There are numerous responses to climate change that provide clean energy services and products coupled with an opportunity for economic growth and environmental responsibility. But we need to embrace them now, time is of the essence. God entrusted us to care for creation, not just for ourselves, but also for future generations. We are facing a climate and moral crisis that affects everything, particularly the people and creatures for which we are called to care for. Knowing and loving the world is a starting point, but as a steward, we’re also called to sustain and heal this world. We have an opportunity to act on climate change in a tangible way for God’s creatures, for our neighbors, and for future generations.
The good leave an inheritance to their children’s children. -Proverbs 13:22
Teach me your way, O Lord, and lead me on a level path because of my enemies. Do not give me up to the will of my adversaries, for false witnesses have risen against me, and they are breathing out violence. – Psalm 27:11-12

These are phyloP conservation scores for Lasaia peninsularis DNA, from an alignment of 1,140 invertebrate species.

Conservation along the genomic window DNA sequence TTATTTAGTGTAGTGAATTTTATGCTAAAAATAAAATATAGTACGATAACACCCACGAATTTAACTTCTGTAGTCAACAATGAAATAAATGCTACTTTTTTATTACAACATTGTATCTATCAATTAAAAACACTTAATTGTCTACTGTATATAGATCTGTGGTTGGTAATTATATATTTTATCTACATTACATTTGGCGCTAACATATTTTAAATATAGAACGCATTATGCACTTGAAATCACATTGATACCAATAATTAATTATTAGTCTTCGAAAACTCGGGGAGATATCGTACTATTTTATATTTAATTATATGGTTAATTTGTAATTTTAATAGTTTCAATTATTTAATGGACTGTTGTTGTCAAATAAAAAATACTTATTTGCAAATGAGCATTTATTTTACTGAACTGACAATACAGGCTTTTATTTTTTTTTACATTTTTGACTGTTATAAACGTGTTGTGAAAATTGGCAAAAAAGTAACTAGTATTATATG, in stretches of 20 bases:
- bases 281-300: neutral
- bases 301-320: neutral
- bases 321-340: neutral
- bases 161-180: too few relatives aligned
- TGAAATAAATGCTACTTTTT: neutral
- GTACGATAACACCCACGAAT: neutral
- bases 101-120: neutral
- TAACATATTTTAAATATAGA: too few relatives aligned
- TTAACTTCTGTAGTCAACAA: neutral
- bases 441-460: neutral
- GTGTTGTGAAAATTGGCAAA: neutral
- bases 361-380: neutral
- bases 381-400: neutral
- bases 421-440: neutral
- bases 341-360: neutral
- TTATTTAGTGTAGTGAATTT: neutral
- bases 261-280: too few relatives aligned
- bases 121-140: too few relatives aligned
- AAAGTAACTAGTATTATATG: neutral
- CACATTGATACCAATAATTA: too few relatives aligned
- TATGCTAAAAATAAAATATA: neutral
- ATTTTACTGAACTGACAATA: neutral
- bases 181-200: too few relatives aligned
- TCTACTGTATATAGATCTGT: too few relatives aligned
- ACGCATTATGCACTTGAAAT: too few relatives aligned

The first person that ever came to talk with me about sexual abuse was Kara, who has given me permission to use both her real name and the circumstances of her story in today’s blog. I was in seminary, a field education student, and Kara gained from a sermon I preached that I might be a “safe” person to share her story of a boyfriend who quickly increased the pressure on their then-new relationship to become sexual; and after it became sexual, would never take no for an answer.
Kara was a college student who was fresh to a new community, working hard to keep up her grades while balancing a part-time job. She was musical, involved in a few causes that were important to her, and faithful to her Lutheran upbringing – finding her way into my field ed site nearly every Sunday morning, helping with the nursery once a month, too.